Keep in mind: Any animal’s brain and auditory nerves aid it in recognizing danger. Both male and female turtles benefit from the low-frequency noises. Turtle hearing is also greatly influenced by the brain.

5 Fun Facts About Turtles

These five turtle facts may surprise you, whether you’re considering obtaining one as a pet or have owned one for years.

  1. However, despite their lack of otoliths, turtles aren’t completely deaf. Skin flap parts that cover the internal ear bones pick up vibrations and low-frequency noises.

  2. The average lifespan of a water turtle is between 30 and 40 years. On the other hand, box turtles and tortoises can live for up to a century.

  3. The 60 bones that make up a turtle’s shell are usually fused throughout construction.

  4. Turtles’ hearing appears to span from 200 to 750 Hz. Due to their low sensitivity to noises over 1000Hz, turtles do not respond well to these sounds. According to research, green sea turtles’ hearing is most acute between 200 Hz and 500 Hz. On the other hand, humans have a hearing range of 20 Hz to 20,000 Hz.

  5. Turtles may release air from their lungs, generating a hissing sound to free up space in their shells.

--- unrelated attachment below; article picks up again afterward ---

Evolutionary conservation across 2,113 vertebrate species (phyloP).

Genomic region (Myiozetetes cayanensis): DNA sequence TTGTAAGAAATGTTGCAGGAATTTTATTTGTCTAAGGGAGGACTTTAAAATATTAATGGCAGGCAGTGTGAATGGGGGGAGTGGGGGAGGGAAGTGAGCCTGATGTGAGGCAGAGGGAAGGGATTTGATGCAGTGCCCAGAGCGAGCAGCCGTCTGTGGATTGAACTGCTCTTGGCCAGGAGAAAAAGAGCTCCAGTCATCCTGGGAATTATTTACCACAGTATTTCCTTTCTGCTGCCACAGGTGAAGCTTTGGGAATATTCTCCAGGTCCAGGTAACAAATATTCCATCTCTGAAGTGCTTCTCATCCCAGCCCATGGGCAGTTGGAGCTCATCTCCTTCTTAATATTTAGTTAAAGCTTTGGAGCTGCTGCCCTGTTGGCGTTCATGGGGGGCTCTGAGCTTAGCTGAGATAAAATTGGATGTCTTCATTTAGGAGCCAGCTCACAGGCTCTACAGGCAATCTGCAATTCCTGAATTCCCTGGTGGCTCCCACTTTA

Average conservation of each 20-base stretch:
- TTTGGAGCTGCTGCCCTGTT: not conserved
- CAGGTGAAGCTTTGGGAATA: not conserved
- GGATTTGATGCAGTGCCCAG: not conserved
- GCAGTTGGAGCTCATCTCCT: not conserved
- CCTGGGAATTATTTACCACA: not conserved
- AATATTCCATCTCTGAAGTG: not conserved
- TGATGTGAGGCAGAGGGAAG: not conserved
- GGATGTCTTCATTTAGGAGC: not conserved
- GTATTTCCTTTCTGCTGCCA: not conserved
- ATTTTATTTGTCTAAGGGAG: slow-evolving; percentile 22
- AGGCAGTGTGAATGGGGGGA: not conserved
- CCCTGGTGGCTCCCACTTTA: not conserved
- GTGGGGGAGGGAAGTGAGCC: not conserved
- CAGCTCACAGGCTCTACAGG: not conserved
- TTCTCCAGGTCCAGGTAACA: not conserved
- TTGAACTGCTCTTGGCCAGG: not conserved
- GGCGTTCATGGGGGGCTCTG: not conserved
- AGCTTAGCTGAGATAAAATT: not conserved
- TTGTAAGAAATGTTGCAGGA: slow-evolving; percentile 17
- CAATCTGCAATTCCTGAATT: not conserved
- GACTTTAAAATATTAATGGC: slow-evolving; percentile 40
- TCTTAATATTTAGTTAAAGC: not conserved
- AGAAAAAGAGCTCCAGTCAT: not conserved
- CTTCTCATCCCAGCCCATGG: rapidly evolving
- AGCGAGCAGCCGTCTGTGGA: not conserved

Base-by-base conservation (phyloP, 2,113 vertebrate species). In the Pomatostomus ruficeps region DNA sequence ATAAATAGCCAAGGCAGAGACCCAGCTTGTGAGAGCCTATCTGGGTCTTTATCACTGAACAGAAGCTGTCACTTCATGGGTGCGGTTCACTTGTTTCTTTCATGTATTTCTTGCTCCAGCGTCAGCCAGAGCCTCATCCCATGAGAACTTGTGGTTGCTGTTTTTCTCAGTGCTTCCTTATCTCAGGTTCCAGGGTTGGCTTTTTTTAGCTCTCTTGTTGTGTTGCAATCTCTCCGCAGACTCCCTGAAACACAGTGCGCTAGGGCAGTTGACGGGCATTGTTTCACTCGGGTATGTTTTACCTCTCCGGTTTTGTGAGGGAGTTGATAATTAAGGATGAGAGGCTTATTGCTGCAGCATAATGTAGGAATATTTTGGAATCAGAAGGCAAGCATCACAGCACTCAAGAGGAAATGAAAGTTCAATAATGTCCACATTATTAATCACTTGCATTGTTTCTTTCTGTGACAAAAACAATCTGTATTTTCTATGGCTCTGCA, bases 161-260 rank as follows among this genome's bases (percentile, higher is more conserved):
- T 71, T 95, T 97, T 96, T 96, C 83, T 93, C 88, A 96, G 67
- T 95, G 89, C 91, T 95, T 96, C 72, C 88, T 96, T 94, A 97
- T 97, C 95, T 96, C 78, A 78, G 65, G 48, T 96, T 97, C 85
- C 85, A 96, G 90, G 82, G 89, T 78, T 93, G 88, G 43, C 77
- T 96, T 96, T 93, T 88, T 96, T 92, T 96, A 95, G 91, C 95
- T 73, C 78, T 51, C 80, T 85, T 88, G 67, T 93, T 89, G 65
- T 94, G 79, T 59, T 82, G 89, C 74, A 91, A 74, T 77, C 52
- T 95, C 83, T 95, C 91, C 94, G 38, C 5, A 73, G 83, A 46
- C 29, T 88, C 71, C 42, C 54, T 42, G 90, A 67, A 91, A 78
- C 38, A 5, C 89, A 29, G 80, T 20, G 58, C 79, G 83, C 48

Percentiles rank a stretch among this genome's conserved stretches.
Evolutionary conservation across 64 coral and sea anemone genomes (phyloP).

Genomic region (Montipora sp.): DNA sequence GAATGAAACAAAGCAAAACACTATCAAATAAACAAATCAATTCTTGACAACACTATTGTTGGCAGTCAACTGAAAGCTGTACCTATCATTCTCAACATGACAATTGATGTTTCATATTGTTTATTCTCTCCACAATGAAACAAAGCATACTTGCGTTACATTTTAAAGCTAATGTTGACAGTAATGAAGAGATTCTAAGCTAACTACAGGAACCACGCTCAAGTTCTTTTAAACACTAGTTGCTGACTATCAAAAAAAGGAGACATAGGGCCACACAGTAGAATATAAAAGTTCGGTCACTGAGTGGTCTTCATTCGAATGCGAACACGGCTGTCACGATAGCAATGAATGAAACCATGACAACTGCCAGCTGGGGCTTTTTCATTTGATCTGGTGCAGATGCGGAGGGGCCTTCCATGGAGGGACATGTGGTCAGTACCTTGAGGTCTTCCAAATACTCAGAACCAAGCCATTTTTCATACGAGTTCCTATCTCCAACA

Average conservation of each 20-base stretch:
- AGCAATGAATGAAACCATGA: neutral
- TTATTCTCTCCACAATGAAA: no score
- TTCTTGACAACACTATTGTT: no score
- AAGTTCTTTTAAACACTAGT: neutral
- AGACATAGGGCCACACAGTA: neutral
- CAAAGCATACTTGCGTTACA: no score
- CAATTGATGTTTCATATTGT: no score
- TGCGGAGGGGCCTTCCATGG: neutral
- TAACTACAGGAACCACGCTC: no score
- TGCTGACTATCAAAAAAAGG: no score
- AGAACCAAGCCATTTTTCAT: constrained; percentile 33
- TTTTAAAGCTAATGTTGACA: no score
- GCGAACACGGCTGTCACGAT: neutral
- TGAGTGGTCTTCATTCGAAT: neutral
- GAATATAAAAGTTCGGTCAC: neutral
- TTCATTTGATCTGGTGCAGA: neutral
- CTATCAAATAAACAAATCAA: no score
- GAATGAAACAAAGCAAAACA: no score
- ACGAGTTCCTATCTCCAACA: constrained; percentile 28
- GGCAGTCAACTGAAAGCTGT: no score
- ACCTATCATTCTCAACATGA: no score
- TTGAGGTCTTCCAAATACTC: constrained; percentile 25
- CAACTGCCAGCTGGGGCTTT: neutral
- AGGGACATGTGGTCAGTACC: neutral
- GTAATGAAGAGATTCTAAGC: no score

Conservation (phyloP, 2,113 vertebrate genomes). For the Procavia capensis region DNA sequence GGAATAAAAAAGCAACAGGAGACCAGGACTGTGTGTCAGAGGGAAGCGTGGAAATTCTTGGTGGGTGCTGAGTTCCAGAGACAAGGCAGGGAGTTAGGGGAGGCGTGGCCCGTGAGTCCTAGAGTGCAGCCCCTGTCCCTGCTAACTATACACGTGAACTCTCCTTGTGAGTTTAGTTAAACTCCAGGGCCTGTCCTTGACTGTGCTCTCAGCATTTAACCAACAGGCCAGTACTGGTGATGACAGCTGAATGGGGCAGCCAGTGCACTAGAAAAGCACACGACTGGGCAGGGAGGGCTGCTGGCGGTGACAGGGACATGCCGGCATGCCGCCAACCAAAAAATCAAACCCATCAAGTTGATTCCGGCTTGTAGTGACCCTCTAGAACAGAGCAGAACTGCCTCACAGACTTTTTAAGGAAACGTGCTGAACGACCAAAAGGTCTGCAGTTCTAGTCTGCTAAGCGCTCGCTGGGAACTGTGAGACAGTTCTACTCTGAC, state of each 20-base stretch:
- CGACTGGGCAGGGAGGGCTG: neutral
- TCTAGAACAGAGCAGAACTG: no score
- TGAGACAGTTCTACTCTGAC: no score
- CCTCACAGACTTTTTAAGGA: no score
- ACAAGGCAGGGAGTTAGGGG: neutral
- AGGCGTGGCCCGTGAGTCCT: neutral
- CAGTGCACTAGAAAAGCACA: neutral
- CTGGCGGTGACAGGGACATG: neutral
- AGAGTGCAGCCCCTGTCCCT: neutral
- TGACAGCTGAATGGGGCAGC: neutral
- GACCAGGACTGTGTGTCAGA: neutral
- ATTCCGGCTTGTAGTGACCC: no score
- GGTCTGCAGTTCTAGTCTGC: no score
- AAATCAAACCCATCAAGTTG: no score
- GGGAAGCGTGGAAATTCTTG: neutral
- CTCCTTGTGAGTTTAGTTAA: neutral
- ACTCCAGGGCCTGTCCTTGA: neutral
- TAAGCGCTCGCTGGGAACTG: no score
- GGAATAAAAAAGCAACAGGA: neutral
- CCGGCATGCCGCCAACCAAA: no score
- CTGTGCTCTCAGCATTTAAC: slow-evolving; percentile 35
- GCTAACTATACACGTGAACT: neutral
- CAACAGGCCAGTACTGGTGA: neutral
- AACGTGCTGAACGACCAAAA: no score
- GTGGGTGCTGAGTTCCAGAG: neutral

What Is the Hearing Mechanism of Turtles?

Turtles can’t hear some sounds since they don’t have external ears. They are designed to draw the sound into the inner ears of both cats and humans.

A few tiny flap parts simply cover the inner ear of turtles. Known as cutaneous plates, these flap parts are made of skin. These flap parts pick up sound and vibrations, which transmit them to the middle ear and ultimately to the inner ear.

Other reptiles and amphibians employ the same sort of hearing system as turtles. The inner ear first processes the sound, which then conveys the information to the brain. The turtle begins to respond to the sound as its brain analyses it more.

Note: You can hear this mechanism in action if you put your finger over an open window while listening to loud music. The window frame will vibrate, and you’ll notice it. The vibrations will cease if you place your palm over the window.

How Do Turtles Interact?

Turtles rely mostly on sound to communicate with one other. Male Travancore turtles are reported to generate a high-pitched whine during mating.

When dragged from the water, certain species of larger-headed freshwater turtle produce a loud roaring noise to frighten away predators. The Amazon River Arrau turtle is thought to utilize echolocation to navigate.

According to several studies by herpetologists, female turtles converse with their hatchlings while still in their moult. Because of these sounds, it is thought that the eggs will soon hatch. As a result, stragglers are less likely to be targeted since they will all hatch at once.


Immediately after hatching, females begin making sounds that attract infants. As a result, the newborns begin to migrate toward their parents, resulting in a cohesive group. Then, the bigger group migrates to the river’s better-equipped sections.

Underwater Turtle Hearing

The following is a list of the typical underwater times for turtles: